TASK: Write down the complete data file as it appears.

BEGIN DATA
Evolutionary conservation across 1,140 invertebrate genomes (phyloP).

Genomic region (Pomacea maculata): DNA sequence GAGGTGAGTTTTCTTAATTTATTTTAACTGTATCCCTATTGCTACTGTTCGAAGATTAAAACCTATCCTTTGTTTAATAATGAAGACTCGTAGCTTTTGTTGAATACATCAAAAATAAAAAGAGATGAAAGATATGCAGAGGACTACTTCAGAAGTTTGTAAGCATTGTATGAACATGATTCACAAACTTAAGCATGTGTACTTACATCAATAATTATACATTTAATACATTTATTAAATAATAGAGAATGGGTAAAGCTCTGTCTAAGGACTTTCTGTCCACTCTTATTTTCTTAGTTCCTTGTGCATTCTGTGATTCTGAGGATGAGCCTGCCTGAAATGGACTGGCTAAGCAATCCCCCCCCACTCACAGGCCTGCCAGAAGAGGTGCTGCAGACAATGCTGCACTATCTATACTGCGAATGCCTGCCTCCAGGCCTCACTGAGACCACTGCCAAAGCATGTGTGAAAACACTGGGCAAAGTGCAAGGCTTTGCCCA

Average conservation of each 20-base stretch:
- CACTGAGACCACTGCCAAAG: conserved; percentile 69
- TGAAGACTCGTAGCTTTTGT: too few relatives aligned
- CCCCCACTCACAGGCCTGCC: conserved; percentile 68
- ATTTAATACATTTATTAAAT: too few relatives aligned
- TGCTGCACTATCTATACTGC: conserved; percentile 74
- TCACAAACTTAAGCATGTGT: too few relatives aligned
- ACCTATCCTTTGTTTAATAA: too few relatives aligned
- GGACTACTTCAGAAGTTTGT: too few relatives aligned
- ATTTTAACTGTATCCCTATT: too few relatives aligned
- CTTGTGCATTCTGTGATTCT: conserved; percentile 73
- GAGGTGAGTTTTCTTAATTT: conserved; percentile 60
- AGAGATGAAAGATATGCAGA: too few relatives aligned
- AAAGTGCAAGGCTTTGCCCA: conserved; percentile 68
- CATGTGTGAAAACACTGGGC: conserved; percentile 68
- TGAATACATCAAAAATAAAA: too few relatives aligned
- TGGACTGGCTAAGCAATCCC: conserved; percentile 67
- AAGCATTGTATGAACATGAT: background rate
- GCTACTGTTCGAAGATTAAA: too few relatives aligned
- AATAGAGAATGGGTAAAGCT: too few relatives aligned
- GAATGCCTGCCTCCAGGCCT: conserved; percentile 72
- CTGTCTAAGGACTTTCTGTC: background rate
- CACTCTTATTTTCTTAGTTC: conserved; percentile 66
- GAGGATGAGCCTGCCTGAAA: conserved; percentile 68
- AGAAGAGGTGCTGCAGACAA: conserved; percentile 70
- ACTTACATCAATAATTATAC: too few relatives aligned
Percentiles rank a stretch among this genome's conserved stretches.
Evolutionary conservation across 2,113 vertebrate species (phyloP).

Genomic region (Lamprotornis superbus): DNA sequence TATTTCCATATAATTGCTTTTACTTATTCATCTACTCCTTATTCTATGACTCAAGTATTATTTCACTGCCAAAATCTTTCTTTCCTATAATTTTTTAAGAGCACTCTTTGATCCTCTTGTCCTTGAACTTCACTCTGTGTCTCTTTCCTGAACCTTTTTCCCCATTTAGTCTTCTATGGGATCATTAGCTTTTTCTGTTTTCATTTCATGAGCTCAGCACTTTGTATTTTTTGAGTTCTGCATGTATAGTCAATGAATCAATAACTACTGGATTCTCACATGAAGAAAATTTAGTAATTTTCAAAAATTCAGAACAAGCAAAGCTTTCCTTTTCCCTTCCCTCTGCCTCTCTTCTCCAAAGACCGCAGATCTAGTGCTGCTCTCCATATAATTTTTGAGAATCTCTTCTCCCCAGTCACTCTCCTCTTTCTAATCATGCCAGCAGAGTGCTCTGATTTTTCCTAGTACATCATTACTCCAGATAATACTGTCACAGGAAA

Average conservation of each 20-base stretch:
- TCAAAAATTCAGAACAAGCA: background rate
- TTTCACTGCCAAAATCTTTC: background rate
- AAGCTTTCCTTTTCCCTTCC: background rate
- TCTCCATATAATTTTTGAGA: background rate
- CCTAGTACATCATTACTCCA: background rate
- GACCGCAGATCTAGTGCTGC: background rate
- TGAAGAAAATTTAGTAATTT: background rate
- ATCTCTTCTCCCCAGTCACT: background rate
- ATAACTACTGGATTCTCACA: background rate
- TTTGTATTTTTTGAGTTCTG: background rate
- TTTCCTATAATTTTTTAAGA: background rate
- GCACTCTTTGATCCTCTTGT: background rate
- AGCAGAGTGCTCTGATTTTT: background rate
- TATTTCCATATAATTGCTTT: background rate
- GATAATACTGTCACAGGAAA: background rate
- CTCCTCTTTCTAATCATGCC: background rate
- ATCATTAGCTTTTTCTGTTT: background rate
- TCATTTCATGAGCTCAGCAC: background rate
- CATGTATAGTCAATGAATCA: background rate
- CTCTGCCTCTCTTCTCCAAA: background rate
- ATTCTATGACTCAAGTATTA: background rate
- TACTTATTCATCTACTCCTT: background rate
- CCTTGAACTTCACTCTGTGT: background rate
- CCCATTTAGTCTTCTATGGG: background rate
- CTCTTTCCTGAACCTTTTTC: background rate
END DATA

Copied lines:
Evolutionary conservation across 1,140 invertebrate genomes (phyloP).

Genomic region (Pomacea maculata): DNA sequence GAGGTGAGTTTTCTTAATTTATTTTAACTGTATCCCTATTGCTACTGTTCGAAGATTAAAACCTATCCTTTGTTTAATAATGAAGACTCGTAGCTTTTGTTGAATACATCAAAAATAAAAAGAGATGAAAGATATGCAGAGGACTACTTCAGAAGTTTGTAAGCATTGTATGAACATGATTCACAAACTTAAGCATGTGTACTTACATCAATAATTATACATTTAATACATTTATTAAATAATAGAGAATGGGTAAAGCTCTGTCTAAGGACTTTCTGTCCACTCTTATTTTCTTAGTTCCTTGTGCATTCTGTGATTCTGAGGATGAGCCTGCCTGAAATGGACTGGCTAAGCAATCCCCCCCCACTCACAGGCCTGCCAGAAGAGGTGCTGCAGACAATGCTGCACTATCTATACTGCGAATGCCTGCCTCCAGGCCTCACTGAGACCACTGCCAAAGCATGTGTGAAAACACTGGGCAAAGTGCAAGGCTTTGCCCA

Average conservation of each 20-base stretch:
- CACTGAGACCACTGCCAAAG: conserved; percentile 69
- TGAAGACTCGTAGCTTTTGT: too few relatives aligned
- CCCCCACTCACAGGCCTGCC: conserved; percentile 68
- ATTTAATACATTTATTAAAT: too few relatives aligned
- TGCTGCACTATCTATACTGC: conserved; percentile 74
- TCACAAACTTAAGCATGTGT: too few relatives aligned
- ACCTATCCTTTGTTTAATAA: too few relatives aligned
- GGACTACTTCAGAAGTTTGT: too few relatives aligned
- ATTTTAACTGTATCCCTATT: too few relatives aligned
- CTTGTGCATTCTGTGATTCT: conserved; percentile 73
- GAGGTGAGTTTTCTTAATTT: conserved; percentile 60
- AGAGATGAAAGATATGCAGA: too few relatives aligned
- AAAGTGCAAGGCTTTGCCCA: conserved; percentile 68
- CATGTGTGAAAACACTGGGC: conserved; percentile 68
- TGAATACATCAAAAATAAAA: too few relatives aligned
- TGGACTGGCTAAGCAATCCC: conserved; percentile 67
- AAGCATTGTATGAACATGAT: background rate
- GCTACTGTTCGAAGATTAAA: too few relatives aligned
- AATAGAGAATGGGTAAAGCT: too few relatives aligned
- GAATGCCTGCCTCCAGGCCT: conserved; percentile 72
- CTGTCTAAGGACTTTCTGTC: background rate
- CACTCTTATTTTCTTAGTTC: conserved; percentile 66
- GAGGATGAGCCTGCCTGAAA: conserved; percentile 68
- AGAAGAGGTGCTGCAGACAA: conserved; percentile 70
- ACTTACATCAATAATTATAC: too few relatives aligned
Percentiles rank a stretch among this genome's conserved stretches.
Evolutionary conservation across 2,113 vertebrate species (phyloP).

Genomic region (Lamprotornis superbus): DNA sequence TATTTCCATATAATTGCTTTTACTTATTCATCTACTCCTTATTCTATGACTCAAGTATTATTTCACTGCCAAAATCTTTCTTTCCTATAATTTTTTAAGAGCACTCTTTGATCCTCTTGTCCTTGAACTTCACTCTGTGTCTCTTTCCTGAACCTTTTTCCCCATTTAGTCTTCTATGGGATCATTAGCTTTTTCTGTTTTCATTTCATGAGCTCAGCACTTTGTATTTTTTGAGTTCTGCATGTATAGTCAATGAATCAATAACTACTGGATTCTCACATGAAGAAAATTTAGTAATTTTCAAAAATTCAGAACAAGCAAAGCTTTCCTTTTCCCTTCCCTCTGCCTCTCTTCTCCAAAGACCGCAGATCTAGTGCTGCTCTCCATATAATTTTTGAGAATCTCTTCTCCCCAGTCACTCTCCTCTTTCTAATCATGCCAGCAGAGTGCTCTGATTTTTCCTAGTACATCATTACTCCAGATAATACTGTCACAGGAAA

Average conservation of each 20-base stretch:
- TCAAAAATTCAGAACAAGCA: background rate
- TTTCACTGCCAAAATCTTTC: background rate
- AAGCTTTCCTTTTCCCTTCC: background rate
- TCTCCATATAATTTTTGAGA: background rate
- CCTAGTACATCATTACTCCA: background rate
- GACCGCAGATCTAGTGCTGC: background rate
- TGAAGAAAATTTAGTAATTT: background rate
- ATCTCTTCTCCCCAGTCACT: background rate
- ATAACTACTGGATTCTCACA: background rate
- TTTGTATTTTTTGAGTTCTG: background rate
- TTTCCTATAATTTTTTAAGA: background rate
- GCACTCTTTGATCCTCTTGT: background rate
- AGCAGAGTGCTCTGATTTTT: background rate
- TATTTCCATATAATTGCTTT: background rate
- GATAATACTGTCACAGGAAA: background rate
- CTCCTCTTTCTAATCATGCC: background rate
- ATCATTAGCTTTTTCTGTTT: background rate
- TCATTTCATGAGCTCAGCAC: background rate
- CATGTATAGTCAATGAATCA: background rate
- CTCTGCCTCTCTTCTCCAAA: background rate
- ATTCTATGACTCAAGTATTA: background rate
- TACTTATTCATCTACTCCTT: background rate
- CCTTGAACTTCACTCTGTGT: background rate
- CCCATTTAGTCTTCTATGGG: background rate
- CTCTTTCCTGAACCTTTTTC: background rate